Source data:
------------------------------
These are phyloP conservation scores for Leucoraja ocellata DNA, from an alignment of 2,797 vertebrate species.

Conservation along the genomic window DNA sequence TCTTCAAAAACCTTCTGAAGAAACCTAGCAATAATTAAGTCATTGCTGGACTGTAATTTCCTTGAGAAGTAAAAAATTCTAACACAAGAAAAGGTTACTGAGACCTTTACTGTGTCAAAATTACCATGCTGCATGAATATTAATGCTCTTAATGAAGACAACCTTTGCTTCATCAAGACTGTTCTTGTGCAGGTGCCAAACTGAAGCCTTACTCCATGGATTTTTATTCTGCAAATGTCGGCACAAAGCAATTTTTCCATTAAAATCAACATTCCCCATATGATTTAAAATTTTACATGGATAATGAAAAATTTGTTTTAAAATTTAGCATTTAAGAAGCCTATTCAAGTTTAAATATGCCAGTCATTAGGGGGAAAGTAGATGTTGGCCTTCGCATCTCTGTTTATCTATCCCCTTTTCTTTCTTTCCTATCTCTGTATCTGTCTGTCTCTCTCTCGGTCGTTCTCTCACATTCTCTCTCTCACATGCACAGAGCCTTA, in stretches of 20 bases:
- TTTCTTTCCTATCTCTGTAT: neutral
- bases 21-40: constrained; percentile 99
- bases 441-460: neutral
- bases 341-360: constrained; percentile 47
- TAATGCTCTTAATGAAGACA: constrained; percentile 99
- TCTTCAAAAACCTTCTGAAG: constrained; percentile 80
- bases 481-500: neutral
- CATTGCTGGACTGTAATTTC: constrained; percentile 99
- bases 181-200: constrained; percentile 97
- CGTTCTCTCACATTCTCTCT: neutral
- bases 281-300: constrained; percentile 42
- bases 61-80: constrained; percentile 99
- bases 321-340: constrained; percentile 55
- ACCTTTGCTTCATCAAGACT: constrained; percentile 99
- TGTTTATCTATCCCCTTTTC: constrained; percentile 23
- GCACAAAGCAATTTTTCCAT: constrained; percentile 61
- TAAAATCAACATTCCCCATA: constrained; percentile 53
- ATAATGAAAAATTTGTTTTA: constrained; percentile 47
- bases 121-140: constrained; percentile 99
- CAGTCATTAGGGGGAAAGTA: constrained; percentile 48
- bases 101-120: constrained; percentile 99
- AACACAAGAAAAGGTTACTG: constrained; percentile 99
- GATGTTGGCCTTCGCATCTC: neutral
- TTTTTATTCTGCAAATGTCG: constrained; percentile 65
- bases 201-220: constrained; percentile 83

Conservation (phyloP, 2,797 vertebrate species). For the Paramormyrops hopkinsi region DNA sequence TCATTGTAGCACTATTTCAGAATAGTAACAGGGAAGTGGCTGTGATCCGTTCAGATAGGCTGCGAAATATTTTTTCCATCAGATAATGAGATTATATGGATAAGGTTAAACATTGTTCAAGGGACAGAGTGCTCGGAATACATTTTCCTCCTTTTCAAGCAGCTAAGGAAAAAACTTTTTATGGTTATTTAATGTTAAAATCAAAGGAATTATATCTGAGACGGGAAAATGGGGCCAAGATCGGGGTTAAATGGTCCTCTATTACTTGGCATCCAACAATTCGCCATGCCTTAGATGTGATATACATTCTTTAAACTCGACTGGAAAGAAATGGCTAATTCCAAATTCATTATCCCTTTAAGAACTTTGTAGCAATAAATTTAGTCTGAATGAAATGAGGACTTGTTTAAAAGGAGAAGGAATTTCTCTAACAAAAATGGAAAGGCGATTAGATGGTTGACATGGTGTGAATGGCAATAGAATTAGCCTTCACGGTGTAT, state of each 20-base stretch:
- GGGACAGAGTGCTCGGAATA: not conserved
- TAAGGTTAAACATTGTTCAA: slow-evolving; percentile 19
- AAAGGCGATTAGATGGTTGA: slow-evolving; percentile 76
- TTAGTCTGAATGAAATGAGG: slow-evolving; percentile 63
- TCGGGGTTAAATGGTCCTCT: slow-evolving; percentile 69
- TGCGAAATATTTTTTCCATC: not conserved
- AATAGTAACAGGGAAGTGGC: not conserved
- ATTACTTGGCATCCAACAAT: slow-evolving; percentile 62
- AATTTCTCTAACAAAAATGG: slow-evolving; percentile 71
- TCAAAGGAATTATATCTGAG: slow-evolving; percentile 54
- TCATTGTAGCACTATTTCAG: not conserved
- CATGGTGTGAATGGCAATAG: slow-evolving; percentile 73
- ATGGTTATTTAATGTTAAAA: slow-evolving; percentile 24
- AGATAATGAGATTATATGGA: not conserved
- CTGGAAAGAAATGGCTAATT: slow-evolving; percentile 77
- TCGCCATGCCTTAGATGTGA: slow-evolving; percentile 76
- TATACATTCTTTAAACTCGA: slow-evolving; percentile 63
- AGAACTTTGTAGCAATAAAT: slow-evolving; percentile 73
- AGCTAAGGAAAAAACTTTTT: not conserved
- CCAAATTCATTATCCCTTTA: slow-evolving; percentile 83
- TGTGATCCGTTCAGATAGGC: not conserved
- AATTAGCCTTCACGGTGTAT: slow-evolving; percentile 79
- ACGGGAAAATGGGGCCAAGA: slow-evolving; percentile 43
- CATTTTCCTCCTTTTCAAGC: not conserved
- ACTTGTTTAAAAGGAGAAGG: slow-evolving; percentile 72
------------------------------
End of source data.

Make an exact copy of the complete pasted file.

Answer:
These are phyloP conservation scores for Leucoraja ocellata DNA, from an alignment of 2,797 vertebrate species.

Conservation along the genomic window DNA sequence TCTTCAAAAACCTTCTGAAGAAACCTAGCAATAATTAAGTCATTGCTGGACTGTAATTTCCTTGAGAAGTAAAAAATTCTAACACAAGAAAAGGTTACTGAGACCTTTACTGTGTCAAAATTACCATGCTGCATGAATATTAATGCTCTTAATGAAGACAACCTTTGCTTCATCAAGACTGTTCTTGTGCAGGTGCCAAACTGAAGCCTTACTCCATGGATTTTTATTCTGCAAATGTCGGCACAAAGCAATTTTTCCATTAAAATCAACATTCCCCATATGATTTAAAATTTTACATGGATAATGAAAAATTTGTTTTAAAATTTAGCATTTAAGAAGCCTATTCAAGTTTAAATATGCCAGTCATTAGGGGGAAAGTAGATGTTGGCCTTCGCATCTCTGTTTATCTATCCCCTTTTCTTTCTTTCCTATCTCTGTATCTGTCTGTCTCTCTCTCGGTCGTTCTCTCACATTCTCTCTCTCACATGCACAGAGCCTTA, in stretches of 20 bases:
- TTTCTTTCCTATCTCTGTAT: neutral
- bases 21-40: constrained; percentile 99
- bases 441-460: neutral
- bases 341-360: constrained; percentile 47
- TAATGCTCTTAATGAAGACA: constrained; percentile 99
- TCTTCAAAAACCTTCTGAAG: constrained; percentile 80
- bases 481-500: neutral
- CATTGCTGGACTGTAATTTC: constrained; percentile 99
- bases 181-200: constrained; percentile 97
- CGTTCTCTCACATTCTCTCT: neutral
- bases 281-300: constrained; percentile 42
- bases 61-80: constrained; percentile 99
- bases 321-340: constrained; percentile 55
- ACCTTTGCTTCATCAAGACT: constrained; percentile 99
- TGTTTATCTATCCCCTTTTC: constrained; percentile 23
- GCACAAAGCAATTTTTCCAT: constrained; percentile 61
- TAAAATCAACATTCCCCATA: constrained; percentile 53
- ATAATGAAAAATTTGTTTTA: constrained; percentile 47
- bases 121-140: constrained; percentile 99
- CAGTCATTAGGGGGAAAGTA: constrained; percentile 48
- bases 101-120: constrained; percentile 99
- AACACAAGAAAAGGTTACTG: constrained; percentile 99
- GATGTTGGCCTTCGCATCTC: neutral
- TTTTTATTCTGCAAATGTCG: constrained; percentile 65
- bases 201-220: constrained; percentile 83

Conservation (phyloP, 2,797 vertebrate species). For the Paramormyrops hopkinsi region DNA sequence TCATTGTAGCACTATTTCAGAATAGTAACAGGGAAGTGGCTGTGATCCGTTCAGATAGGCTGCGAAATATTTTTTCCATCAGATAATGAGATTATATGGATAAGGTTAAACATTGTTCAAGGGACAGAGTGCTCGGAATACATTTTCCTCCTTTTCAAGCAGCTAAGGAAAAAACTTTTTATGGTTATTTAATGTTAAAATCAAAGGAATTATATCTGAGACGGGAAAATGGGGCCAAGATCGGGGTTAAATGGTCCTCTATTACTTGGCATCCAACAATTCGCCATGCCTTAGATGTGATATACATTCTTTAAACTCGACTGGAAAGAAATGGCTAATTCCAAATTCATTATCCCTTTAAGAACTTTGTAGCAATAAATTTAGTCTGAATGAAATGAGGACTTGTTTAAAAGGAGAAGGAATTTCTCTAACAAAAATGGAAAGGCGATTAGATGGTTGACATGGTGTGAATGGCAATAGAATTAGCCTTCACGGTGTAT, state of each 20-base stretch:
- GGGACAGAGTGCTCGGAATA: not conserved
- TAAGGTTAAACATTGTTCAA: slow-evolving; percentile 19
- AAAGGCGATTAGATGGTTGA: slow-evolving; percentile 76
- TTAGTCTGAATGAAATGAGG: slow-evolving; percentile 63
- TCGGGGTTAAATGGTCCTCT: slow-evolving; percentile 69
- TGCGAAATATTTTTTCCATC: not conserved
- AATAGTAACAGGGAAGTGGC: not conserved
- ATTACTTGGCATCCAACAAT: slow-evolving; percentile 62
- AATTTCTCTAACAAAAATGG: slow-evolving; percentile 71
- TCAAAGGAATTATATCTGAG: slow-evolving; percentile 54
- TCATTGTAGCACTATTTCAG: not conserved
- CATGGTGTGAATGGCAATAG: slow-evolving; percentile 73
- ATGGTTATTTAATGTTAAAA: slow-evolving; percentile 24
- AGATAATGAGATTATATGGA: not conserved
- CTGGAAAGAAATGGCTAATT: slow-evolving; percentile 77
- TCGCCATGCCTTAGATGTGA: slow-evolving; percentile 76
- TATACATTCTTTAAACTCGA: slow-evolving; percentile 63
- AGAACTTTGTAGCAATAAAT: slow-evolving; percentile 73
- AGCTAAGGAAAAAACTTTTT: not conserved
- CCAAATTCATTATCCCTTTA: slow-evolving; percentile 83
- TGTGATCCGTTCAGATAGGC: not conserved
- AATTAGCCTTCACGGTGTAT: slow-evolving; percentile 79
- ACGGGAAAATGGGGCCAAGA: slow-evolving; percentile 43
- CATTTTCCTCCTTTTCAAGC: not conserved
- ACTTGTTTAAAAGGAGAAGG: slow-evolving; percentile 72